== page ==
As the afterglow of the G20 love-in fades there was something else worth considering this week: the Financial Accounting Standards Board (FASB) decided yesterday to relax its mark-to-market rules.

Nearly from the beginning many financial companies have opposed mark-to-market on the grounds that investors "wouldn't understand" the pricing mechanisms of thin and volatile markets. What was the point, many argued, in adopting a system that simply highlighted pointless earnings volatility quarter after quarter?

Interestingly, these arguments lost some passion once the same financials heard the kerching! of the Easy Al economy ringing in recognition of their unrealised asset gains. It was all one way, it seemed. Only it wasn't. And now - of course - everyone claims to be holding to maturity or that the market for their asset is temporarily "not active".

FASB has taken these issues on board and with its proposed FSB 157 will be asking firms to make what are, essentially, economic judgements. Very reasonable. But those judgements are also an increase in wiggle room in the remuneration game. Without inputting the slightest ignoble motive to the FASB proposal it is simply hope against experience to give an inch and not expect to lose a yard in this particular principal-agent problem.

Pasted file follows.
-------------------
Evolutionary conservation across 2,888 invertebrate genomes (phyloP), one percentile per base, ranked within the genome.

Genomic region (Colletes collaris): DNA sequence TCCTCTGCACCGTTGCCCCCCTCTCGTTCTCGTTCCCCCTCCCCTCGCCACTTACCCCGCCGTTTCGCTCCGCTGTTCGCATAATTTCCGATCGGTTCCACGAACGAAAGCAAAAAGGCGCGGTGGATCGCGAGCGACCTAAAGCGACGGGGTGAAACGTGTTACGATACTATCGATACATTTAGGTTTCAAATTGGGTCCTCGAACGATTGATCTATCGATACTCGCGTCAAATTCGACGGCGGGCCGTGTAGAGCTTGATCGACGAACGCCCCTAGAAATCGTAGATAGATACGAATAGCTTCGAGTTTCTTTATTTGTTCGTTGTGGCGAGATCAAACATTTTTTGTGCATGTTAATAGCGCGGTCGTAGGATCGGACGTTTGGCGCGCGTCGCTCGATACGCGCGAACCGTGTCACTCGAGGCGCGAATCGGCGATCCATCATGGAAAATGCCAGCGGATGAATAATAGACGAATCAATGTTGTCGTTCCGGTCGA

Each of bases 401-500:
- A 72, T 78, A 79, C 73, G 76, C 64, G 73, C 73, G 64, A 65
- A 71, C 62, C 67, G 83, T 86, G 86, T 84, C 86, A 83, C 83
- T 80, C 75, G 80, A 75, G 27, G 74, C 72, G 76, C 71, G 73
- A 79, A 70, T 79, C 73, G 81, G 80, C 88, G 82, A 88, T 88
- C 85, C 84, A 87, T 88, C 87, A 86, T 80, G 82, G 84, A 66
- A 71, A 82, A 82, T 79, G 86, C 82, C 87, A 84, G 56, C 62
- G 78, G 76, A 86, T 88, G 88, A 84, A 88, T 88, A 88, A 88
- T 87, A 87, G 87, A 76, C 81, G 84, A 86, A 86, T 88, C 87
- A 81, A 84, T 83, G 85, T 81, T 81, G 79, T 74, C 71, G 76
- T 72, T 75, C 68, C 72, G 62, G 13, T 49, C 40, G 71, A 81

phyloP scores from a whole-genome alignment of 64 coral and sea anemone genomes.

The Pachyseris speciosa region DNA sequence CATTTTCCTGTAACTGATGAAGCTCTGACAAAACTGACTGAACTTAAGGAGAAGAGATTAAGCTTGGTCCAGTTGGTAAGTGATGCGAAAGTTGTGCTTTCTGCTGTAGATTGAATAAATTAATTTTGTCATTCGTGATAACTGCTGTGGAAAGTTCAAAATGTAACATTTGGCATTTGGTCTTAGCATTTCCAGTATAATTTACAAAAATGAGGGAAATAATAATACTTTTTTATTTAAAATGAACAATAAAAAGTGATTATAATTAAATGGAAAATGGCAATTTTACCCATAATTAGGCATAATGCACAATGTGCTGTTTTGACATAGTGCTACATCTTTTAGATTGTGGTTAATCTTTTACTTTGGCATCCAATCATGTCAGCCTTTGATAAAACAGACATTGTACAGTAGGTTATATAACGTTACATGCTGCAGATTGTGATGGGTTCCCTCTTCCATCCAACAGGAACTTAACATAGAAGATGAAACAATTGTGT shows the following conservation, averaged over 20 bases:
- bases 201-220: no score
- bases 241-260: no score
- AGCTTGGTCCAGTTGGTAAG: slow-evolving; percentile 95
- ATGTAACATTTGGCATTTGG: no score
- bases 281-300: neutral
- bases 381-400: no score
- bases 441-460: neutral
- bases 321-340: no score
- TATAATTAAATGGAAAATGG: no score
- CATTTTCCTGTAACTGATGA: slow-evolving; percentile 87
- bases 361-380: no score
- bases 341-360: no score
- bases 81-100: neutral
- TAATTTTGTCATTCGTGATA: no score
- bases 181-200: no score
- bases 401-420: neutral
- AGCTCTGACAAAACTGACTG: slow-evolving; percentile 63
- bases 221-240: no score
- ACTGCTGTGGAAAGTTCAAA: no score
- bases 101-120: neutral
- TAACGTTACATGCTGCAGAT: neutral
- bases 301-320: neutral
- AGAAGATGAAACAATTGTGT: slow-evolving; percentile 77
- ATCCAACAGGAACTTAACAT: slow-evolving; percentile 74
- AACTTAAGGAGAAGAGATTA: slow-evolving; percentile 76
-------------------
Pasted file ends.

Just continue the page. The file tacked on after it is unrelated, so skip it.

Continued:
It seems a long time ago that Ken Lay and Jeff Skilling hid losses of over $1 billion off the balance sheet. The fair value accounting principals were part of the response to that fraud. Those who claim mark-to-market is the problem and markets have badly over reacted because of it ought to put their money where their mouths are and buy up what is so cheap.

History, though, consistently shows that over reactions are a function of psychology combing with reality, not accounting rules. Banks, it seems, now find reality to be materially overrated.

The bottom line is that, whilst imperfect, fair value accounting has improved disclosure, highlighted issues and thus kept the market more honest than it otherwise would have been. That is why is ought to remain in place, undiluted.

Unfortunately, the keys may just have been given to the inmates.

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